I've encountered Derp in these kinds of conversations before, s/he is less a troll than just a very outspoken, confrontational debater.
As for the OP, the short answer is that Derp is incorrect, no church doctrine that I am aware of proposes that God has been sitting back without intervening since the creation. If it's just about the creation of species specifically, the people who wrote the Bible weren't aware that new species were even possible, so they didn't address that. Nowadays, most Christians who aren't literalist fundies probably just let science explain how biological change occurs, no intervention needed.
As for whether or not God has remained constant since the beginning, or whether he has experienced some sort of change, or our perception of him has, I think that's off topic. We should start another thread on that- it might be interesting.
Logically, the question of whether or not God makes everything
happen is separate from the question of whether or not God ever miraculously intervenes in the natural order. God could be present in all things, powering existence with his presence, while still adhering strictly to the natural laws he set up in the beginning. Such a universe would be objectively indistinguishable from one that had no God in it at all.
On the other hand, if God is an interventionist deity (interrupting the sequence of cause and effect as it were), then this would open up the possibility of God spontaneously creating or extinguishing species. I am unaware of any church or doctrine that proposes that this has happened, however.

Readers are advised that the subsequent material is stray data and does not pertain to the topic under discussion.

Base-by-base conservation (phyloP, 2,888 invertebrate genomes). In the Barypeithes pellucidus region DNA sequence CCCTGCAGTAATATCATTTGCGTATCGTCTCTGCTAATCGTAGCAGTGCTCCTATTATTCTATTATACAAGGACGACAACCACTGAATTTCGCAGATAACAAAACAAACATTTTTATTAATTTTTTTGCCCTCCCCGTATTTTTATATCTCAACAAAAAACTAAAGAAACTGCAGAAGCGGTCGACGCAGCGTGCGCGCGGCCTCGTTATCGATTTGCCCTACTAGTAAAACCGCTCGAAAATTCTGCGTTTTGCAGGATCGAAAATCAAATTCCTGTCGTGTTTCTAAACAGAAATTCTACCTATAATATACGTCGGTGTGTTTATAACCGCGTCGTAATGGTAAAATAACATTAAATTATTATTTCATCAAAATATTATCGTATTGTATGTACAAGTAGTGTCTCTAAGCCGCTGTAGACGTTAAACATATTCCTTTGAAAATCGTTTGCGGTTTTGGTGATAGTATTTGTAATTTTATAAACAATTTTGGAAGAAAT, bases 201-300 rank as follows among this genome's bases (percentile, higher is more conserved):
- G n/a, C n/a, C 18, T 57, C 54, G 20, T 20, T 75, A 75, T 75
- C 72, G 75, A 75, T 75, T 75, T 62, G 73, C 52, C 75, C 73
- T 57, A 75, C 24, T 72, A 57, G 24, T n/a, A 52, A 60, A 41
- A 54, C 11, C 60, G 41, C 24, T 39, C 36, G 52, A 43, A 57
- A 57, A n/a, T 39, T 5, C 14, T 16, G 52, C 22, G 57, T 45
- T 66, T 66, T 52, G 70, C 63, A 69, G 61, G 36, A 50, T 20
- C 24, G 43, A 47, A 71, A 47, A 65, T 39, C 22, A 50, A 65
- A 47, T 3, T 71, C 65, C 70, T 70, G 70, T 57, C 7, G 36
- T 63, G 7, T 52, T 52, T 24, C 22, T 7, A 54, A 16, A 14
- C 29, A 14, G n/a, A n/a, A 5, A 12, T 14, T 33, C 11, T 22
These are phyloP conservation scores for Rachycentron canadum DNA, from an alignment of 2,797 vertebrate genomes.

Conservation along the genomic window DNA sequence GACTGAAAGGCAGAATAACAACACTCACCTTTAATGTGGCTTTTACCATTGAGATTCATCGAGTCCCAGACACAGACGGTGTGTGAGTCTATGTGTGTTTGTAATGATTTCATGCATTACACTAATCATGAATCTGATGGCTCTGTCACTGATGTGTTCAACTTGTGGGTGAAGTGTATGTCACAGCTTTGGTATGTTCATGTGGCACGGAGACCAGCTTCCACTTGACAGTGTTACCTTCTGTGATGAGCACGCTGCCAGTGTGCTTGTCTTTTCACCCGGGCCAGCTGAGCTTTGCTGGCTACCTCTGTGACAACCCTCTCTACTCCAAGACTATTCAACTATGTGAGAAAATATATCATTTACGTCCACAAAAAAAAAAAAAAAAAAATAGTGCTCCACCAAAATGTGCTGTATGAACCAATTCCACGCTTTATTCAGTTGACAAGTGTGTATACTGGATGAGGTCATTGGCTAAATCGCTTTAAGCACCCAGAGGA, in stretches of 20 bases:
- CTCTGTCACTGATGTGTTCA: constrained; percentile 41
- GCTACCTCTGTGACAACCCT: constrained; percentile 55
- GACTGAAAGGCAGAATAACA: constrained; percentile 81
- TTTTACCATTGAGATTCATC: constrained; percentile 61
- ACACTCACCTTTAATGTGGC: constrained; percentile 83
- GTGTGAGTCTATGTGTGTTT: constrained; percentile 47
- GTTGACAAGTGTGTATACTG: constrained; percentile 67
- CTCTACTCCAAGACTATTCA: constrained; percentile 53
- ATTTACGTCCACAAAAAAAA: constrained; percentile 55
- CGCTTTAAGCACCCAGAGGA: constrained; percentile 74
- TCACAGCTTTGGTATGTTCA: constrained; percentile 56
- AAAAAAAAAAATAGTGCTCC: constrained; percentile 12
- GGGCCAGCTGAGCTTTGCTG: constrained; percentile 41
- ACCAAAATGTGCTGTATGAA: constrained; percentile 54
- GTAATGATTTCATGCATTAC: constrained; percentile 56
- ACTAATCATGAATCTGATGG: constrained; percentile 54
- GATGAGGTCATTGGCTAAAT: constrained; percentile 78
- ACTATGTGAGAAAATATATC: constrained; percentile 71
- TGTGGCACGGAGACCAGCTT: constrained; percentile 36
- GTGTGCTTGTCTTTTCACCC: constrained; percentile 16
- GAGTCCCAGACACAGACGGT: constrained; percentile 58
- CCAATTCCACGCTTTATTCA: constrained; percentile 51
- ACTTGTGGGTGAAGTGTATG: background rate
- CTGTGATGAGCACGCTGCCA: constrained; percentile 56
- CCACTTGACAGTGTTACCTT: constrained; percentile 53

God has been depicted with allowing
mass deaths, via natural processes like earthquakes, or of tolerating the cruelty of nature. This is part of the "problem of evil" conversation, but that's another derail that probably doesn't belong here.
@Barkey: "But that opens the question of "Could a god truly make something that is unpredictable, even to himself?"
Indeed. I think that captures the whole issue here. If God has somehow shielded himself from information about the future of the universe, it would answer a lot of questions. In that case, God is allowing random injustice to occur because he wishes to preserve some degree of uncertainty about the outcome. Free will would make a lot more sense under that scenario. And it would help explain why there appear to be natural processes in place that drive change and evolution. But no christian church that I am aware of endorses this idea (perhaps unfortunately, because I'm attracted to it myself).
@Vellup: As for whether God intervenes in our daily lives, I think most Christians these days assume that this happens very indirectly, if at all. The basic idea is that, even if God does intervene, he isn't your bitch, so don't start begging for things. You may be special, but you aren't more
special than the rest of creation, so bear with it. That's the idea, anyway. Someone like Moses isn't being granted special favors, he's fulfilling divine destiny.
@Kostya: That's not inherently implausible, but I find it more likely that God had the same intention all along but we couldn't get it until recently.
@Deviant: No, that's what "God created man in his own image" means
. We cant comprehend all of God's plan, because we are too limited, but such as we are, we are capable of understanding what God is trying to tell us. From our POV, God resembles a "Supra-Human" not an alien. Otherwise Christian doctrine makes no sense at all.
@Knight: As I said to Kostya, it seems more likely to me that the authors of the Bible simply didn't get it yet. Then, over time, we started figuring it out, and our perception of God changed. It's still evolving. More or less what Carc is saying.
Leonard's article is fascinating, though.
edited 4th Oct '12 9:25:20 AM by DeMarquis
I do not compromise—I synthesize.